Norte Maar Celebrates Fifth Anniversary Season of COUNTERPOINTE

Norte Maar, a committed international think-tank dedicated to the creation, promotion, and presentation of collaborations in the disciplines of the visual, literary, and the performing arts, together with Brooklyn Ballet, present CounterPointe, April 7-9, 2017 in downtown Brooklyn's The Actors Fund Arts Center. This annual curated performance series features new work by women choreographers for pointe. For this, its fifth anniversary season, 7 women choreographers have been paired with 7 female visual artists to collaborate and create both a new physical and visual work by each--investigating the process of creation, inspiration and development.

CounterPointe5 will present collaborations by series curator Julia K. Gleich (Gleich Dances) with artist Elana Herzog, konverjdans with artist Nancy Baker, Brandi Marsh with artist Emily Noelle Lambert, Lynn Parkerson (Brooklyn Ballet) with artist Cornelia Thomsen, Ursula Verduzco with artist Lizzie Scott, Margaret Wiss with artist Noël Hennelly, and Eryn Renee Young (XAOC Contemporary Ballet) with artist Leslie Kerby.

Inaugurated in 2012 CounterPointe is focused on the presentation of new works by women choreographers for the pointe shoe. The series has been celebrated for breaking new ground expanding the ballet concert vocabulary, investigating new and historic territory, encouraging discussion and creating a forum for women, young or old, emerging or established, to take artistic risks.

"CounterPointe has become the mainstay series featuring new work by women choreographers who continue to push the limits and tradition of ballet," explains Julia Gleich, Co-Founder of Norte Maar and the originator CounterPointe. "The series continues to be one of the only in New York City to feature new work by established and emerging women choreographers. The collaborative element, pairing each choreographer with an artist, brings an added inspiring layer to the series offering a fresh new look at the ballet idiom and furthering the collaborative spirit while normalizing the role of women as creative leaders."

This program is supported, in part, by public funds from the New York City Department for Cultural Affairs in partnership with the City Council.

Friday, April 7 at 7:30 p.m.
Saturday, April 8 at 7:30 p.m.
Sunday, April 9 at 4:00 p.m.

Post-Performance discussion with the choreographers led by an invited guest will be held Saturday, April 8.

General admission tickets are $25, Students and seniors, $20. Tickets can be purchased at the door or online at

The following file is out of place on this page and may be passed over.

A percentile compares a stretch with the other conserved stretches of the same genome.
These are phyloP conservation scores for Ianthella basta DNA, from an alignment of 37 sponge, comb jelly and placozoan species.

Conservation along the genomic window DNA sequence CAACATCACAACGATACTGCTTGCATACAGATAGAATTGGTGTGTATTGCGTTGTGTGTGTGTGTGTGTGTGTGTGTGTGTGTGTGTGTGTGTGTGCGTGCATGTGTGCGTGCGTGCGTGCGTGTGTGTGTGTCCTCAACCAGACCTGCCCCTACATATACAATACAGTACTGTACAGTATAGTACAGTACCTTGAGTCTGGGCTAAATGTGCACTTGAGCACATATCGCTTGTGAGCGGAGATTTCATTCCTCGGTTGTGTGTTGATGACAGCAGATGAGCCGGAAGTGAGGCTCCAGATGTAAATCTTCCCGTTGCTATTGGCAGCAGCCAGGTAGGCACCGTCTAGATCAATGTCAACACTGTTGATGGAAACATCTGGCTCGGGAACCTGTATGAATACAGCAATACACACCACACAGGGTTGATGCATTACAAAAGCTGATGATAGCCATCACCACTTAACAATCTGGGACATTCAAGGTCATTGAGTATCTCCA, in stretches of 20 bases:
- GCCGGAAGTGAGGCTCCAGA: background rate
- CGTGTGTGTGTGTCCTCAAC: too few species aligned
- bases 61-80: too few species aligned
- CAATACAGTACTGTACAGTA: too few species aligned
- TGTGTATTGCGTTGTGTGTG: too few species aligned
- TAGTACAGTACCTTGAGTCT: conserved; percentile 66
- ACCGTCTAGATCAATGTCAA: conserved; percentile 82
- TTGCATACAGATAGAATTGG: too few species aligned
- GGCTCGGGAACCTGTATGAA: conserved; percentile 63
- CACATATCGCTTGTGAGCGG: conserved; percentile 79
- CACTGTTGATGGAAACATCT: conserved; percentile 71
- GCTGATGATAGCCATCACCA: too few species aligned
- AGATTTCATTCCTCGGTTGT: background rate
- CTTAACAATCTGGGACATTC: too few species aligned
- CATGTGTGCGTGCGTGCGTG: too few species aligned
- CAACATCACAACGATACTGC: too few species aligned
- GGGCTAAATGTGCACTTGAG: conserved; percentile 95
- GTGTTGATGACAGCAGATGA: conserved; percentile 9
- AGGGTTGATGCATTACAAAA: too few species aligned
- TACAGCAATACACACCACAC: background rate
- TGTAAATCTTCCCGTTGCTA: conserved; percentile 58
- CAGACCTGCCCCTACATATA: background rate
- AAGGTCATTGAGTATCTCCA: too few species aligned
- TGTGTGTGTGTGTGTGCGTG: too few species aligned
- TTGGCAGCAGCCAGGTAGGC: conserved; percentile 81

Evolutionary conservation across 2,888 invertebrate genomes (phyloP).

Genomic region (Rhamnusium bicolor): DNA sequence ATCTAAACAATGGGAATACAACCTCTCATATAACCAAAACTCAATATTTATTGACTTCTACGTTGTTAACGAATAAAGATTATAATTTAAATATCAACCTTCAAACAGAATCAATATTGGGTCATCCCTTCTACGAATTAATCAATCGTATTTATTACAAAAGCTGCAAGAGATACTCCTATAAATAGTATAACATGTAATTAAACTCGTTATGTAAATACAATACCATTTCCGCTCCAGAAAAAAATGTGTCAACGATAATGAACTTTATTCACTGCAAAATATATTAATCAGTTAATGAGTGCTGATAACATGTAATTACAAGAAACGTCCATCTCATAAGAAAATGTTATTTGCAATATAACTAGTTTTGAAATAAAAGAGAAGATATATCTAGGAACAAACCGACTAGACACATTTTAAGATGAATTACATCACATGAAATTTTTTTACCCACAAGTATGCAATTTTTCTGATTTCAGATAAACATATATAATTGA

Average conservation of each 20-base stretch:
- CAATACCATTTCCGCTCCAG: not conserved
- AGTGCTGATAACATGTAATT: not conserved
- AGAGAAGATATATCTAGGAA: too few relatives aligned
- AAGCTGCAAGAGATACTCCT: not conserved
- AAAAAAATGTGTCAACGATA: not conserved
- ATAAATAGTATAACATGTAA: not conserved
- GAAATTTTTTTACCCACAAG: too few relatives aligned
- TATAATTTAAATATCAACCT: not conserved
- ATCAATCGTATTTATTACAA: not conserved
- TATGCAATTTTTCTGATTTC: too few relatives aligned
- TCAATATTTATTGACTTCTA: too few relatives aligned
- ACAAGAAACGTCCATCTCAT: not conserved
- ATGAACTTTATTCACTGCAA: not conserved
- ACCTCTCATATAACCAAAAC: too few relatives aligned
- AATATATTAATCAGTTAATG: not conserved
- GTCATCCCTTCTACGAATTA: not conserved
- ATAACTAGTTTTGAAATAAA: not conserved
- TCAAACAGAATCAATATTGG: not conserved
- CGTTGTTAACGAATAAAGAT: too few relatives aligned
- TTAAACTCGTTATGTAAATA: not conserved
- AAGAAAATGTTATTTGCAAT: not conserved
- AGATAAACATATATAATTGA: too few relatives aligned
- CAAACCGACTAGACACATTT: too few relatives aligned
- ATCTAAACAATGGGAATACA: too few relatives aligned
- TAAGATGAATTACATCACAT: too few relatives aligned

The Actors Fund Arts Center is located at 160 Schermerhorn Street in downtown Brooklyn and accessible by A, C, or G trains to Hoyt-Schermerhorn. 2, 3 to Hoyt Street. F, R to Jay St./Metrotech. 4, 5 to Borough Hall.


Pas de Deux|Premiere
Presenting company: Brooklyn Ballet
Choreographer: Lynn Parkerson
Visual artist: Cornelia Thomsen
Music: Jean-Phillippe Rameau
Piano: Julius Abrahams
Length: 9.5 minutes

Pas de Deux is a mixed-movement duet performed by a ballerina and a gliding hip-hop dancer. The piece explores intimate connections between the two bodies and the two dance vocabularies as well as virtuosity and bravura as implied in the dance's title "Pas de Deux". Artist Cornelia Thomsen provides the scenic backdrop, projecting a mélange of stripe paintings underlining the sharp contrast between the dancers but also bind the dancers to each other through stark but vibrant formalism.

Presenting company: Benjamin Briones Ballet
Choreographer: Ursula Verduzco
Visual artist: Lizzie Scott
Music: Philip Glass
Length: 7minutes

With fear as the driving force, Bi-Polaris d, responds to growing anxiety in uncertain times, and the effect is has on brain and behaviour. With tangible obstacles placed by Visual Artist Lizzie Scott, a new normalcy becomes like a new language- a constant visual struggle, and a palpable hope against falling prey to desperation.

Martha Edwards|Premiere
Presenting company: Gleich Dances
Choreographer: Julia K. Gleich
Visual artist: Elana Herzog
Music credit: Country Western selections

Old Western movies, remnants, and movement motifs from classic ballet death scenes merge in a collage combining feminine and masculine traits from classic characters, weaving the movement we expect to see in a ballet performance with ideas we hate to love.

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